Madhya Pradesh, with 90 percent Hindu and 20 percent tribal population, has a large number of jobless, well-educated youth, and agricultural workers. The BJP has held the State since 2003, but currently faces challenges, mainly due to farmer unrest. The farmers’ movement (2017) showed the power of social media and mobile technology in mobilising movements and ideas in the countryside. Analytica believes that Congress has a real chance in Madhya Pradesh and should conduct a deep study to understand the grievances and motivations of the electorate and then micro-target people in rural areas.


Chhattisgarh is resource-rich and fast developing state, but has the lowest living standards and infrastructure development. Over 80 percent is rural and farmers are unhappy. Though the BJP has been in power since 2003, Congress has a better chance here, having lost recent elections very narrowly. Also, the decline in Maoist activity will stimulate higher voting in previously low turnout areas. Cambridge Analytica suggests that Congress collect data to understand the issues that will give it the edge in a 93 percent Hindu state, and alter national attitudes in 2019.


The 2014 general election was a disaster for the Congress; it won just 44 seats and lost even opposition status. It suffered loss of reputation due to allegations of corruption, disunity, sycophancy and nepotism, and the growing wealth gap and economic disparity. For 2019, Cambridge Analytica said that by November 2017 it would undertake a comprehensive review of Congress’s existing communications capability to project factors that will determine success in the pan-Indian context. It would complete a Data Gap Analysis, “designed to extract maximum value from your data assets, leverage third-party data, and use these resources to enable data-driven marketing and research”.


Between end-2017 till 2019, a complex National Data Infrastructure Project will help mount a powerful national campaign around “actionable” groups (that share similar characteristics and can be targetted accordingly) within the population so that Congress can develop a strategic communications plan tailored to the issues and concerns of each target audience.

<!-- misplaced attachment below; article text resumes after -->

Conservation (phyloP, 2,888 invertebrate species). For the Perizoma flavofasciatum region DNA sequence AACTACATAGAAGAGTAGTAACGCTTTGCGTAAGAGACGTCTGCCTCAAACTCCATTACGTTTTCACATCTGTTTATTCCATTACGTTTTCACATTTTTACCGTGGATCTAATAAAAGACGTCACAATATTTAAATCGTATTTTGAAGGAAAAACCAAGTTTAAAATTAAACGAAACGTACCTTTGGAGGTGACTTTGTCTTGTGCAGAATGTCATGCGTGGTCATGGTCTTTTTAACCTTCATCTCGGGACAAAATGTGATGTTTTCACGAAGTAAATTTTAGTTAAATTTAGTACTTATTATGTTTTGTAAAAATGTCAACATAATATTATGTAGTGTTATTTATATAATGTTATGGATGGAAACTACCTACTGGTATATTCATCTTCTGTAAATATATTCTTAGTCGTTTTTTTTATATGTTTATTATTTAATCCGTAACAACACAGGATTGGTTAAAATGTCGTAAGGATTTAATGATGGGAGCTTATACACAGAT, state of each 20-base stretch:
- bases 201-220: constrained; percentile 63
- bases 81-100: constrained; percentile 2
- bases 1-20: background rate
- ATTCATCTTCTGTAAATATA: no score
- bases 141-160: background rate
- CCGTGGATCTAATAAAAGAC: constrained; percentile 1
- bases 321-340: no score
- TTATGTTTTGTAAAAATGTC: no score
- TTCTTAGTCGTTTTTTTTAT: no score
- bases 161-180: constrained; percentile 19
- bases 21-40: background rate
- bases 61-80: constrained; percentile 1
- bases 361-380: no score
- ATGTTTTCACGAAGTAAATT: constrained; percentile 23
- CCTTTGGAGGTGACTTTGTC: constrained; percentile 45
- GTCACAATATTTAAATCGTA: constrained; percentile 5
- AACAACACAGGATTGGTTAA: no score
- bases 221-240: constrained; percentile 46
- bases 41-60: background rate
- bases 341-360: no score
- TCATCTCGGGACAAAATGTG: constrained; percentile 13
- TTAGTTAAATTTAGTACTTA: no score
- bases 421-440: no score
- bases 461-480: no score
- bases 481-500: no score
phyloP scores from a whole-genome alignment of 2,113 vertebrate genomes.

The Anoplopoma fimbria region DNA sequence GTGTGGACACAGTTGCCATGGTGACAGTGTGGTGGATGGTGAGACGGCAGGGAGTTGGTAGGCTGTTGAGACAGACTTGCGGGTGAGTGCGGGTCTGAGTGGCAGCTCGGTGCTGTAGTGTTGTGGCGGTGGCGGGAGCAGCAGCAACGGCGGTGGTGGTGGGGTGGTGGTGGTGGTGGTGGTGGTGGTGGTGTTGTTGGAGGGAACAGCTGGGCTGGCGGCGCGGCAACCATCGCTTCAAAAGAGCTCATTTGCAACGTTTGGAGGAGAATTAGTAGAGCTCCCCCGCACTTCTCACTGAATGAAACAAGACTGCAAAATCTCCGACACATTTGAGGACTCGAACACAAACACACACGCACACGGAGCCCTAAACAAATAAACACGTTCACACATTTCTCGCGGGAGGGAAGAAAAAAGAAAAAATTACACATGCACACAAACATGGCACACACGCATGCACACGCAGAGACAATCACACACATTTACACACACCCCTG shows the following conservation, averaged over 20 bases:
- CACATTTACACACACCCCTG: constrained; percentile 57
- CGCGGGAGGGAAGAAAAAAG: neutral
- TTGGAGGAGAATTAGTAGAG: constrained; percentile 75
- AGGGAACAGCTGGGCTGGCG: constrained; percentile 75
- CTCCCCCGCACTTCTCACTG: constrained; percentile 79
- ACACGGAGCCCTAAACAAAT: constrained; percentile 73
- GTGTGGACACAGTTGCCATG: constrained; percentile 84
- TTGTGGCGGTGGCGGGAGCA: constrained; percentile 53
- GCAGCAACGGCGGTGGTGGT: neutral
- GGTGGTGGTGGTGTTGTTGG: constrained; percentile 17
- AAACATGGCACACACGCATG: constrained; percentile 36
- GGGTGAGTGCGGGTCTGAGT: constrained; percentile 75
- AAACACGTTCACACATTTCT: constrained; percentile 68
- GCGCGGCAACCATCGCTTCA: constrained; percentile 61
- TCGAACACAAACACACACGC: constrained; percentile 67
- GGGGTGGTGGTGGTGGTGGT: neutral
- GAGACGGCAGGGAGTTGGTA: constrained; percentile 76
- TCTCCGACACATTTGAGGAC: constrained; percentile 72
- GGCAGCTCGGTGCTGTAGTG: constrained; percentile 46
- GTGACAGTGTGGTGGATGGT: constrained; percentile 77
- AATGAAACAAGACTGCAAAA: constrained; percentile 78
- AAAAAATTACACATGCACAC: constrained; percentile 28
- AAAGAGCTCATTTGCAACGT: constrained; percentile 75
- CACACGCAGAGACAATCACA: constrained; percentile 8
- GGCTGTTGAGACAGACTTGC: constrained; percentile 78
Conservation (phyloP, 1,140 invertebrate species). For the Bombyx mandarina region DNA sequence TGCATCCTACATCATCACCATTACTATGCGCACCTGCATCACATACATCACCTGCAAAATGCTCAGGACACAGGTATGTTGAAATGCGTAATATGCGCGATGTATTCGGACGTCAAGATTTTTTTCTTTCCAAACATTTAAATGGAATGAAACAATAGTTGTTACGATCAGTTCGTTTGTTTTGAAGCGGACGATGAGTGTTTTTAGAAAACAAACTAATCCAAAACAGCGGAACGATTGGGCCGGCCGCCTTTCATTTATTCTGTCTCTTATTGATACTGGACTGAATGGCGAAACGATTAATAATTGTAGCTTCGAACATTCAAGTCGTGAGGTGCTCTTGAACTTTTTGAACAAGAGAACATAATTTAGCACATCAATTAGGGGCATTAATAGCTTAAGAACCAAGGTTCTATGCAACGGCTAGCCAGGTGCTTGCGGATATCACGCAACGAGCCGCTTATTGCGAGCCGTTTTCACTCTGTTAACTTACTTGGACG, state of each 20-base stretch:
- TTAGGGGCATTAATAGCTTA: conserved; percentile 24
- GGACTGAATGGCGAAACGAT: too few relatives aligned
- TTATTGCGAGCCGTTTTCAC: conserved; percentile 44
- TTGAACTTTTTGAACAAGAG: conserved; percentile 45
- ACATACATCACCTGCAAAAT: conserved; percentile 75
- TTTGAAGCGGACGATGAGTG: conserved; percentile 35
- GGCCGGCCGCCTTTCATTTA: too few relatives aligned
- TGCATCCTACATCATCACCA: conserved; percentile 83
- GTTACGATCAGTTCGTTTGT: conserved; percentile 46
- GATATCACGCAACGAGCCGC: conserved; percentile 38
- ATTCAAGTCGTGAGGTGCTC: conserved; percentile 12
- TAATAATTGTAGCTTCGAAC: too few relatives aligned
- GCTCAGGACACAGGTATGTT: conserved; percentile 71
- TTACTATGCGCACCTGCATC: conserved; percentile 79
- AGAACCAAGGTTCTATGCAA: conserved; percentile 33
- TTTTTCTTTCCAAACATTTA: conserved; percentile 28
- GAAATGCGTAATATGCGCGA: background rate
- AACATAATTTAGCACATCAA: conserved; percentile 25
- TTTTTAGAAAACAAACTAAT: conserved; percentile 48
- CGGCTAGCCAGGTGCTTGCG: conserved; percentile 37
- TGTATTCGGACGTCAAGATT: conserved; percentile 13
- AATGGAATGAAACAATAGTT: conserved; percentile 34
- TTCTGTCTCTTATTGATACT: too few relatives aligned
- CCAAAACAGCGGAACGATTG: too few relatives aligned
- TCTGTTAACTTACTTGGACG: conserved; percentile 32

The strategy will highlight the topics, policies and even the media channels that are best suited to resonate with different audience groups and segments of society, thus enabling Congress to take the right message to the right people, in 2018 and beyond, and make them go and vote (Get Out The Vote). Cambridge Analytica says it can give a special edge, as it did for President Trump, by predicting how voters think and behave, so they can be targetted: “Crucially, we will also identify which voters are likely to support the INC”.


For Congress, 2019 represents an existential challenge. Cambridge Analytica says it must rebrand and reorganise or struggle to survive as a major political institution. For a preliminary report, this is a competent analysis. However, after the data misuse scandal burst in London and Washington, and the Government of India demanded information on the use of citizen’s data, it is unclear if Congress and other political parties will use, or admit using, the firm in the State and national elections.


Certainly the advice to use high voltage campaigns to grab eyeballs across the country - stifling dissent, anti-Scheduled Caste bias, film Padmavat, Kathua murder case, judges appointments, impeachment of the Chief Justice of India, et al - have pushed the BJP on the back foot. It may have recovered in each case, but it is yet to seize control the narrative. 


(The writer is Senior Fellow, Nehru Memorial Museum and Library; the views expressed are personal)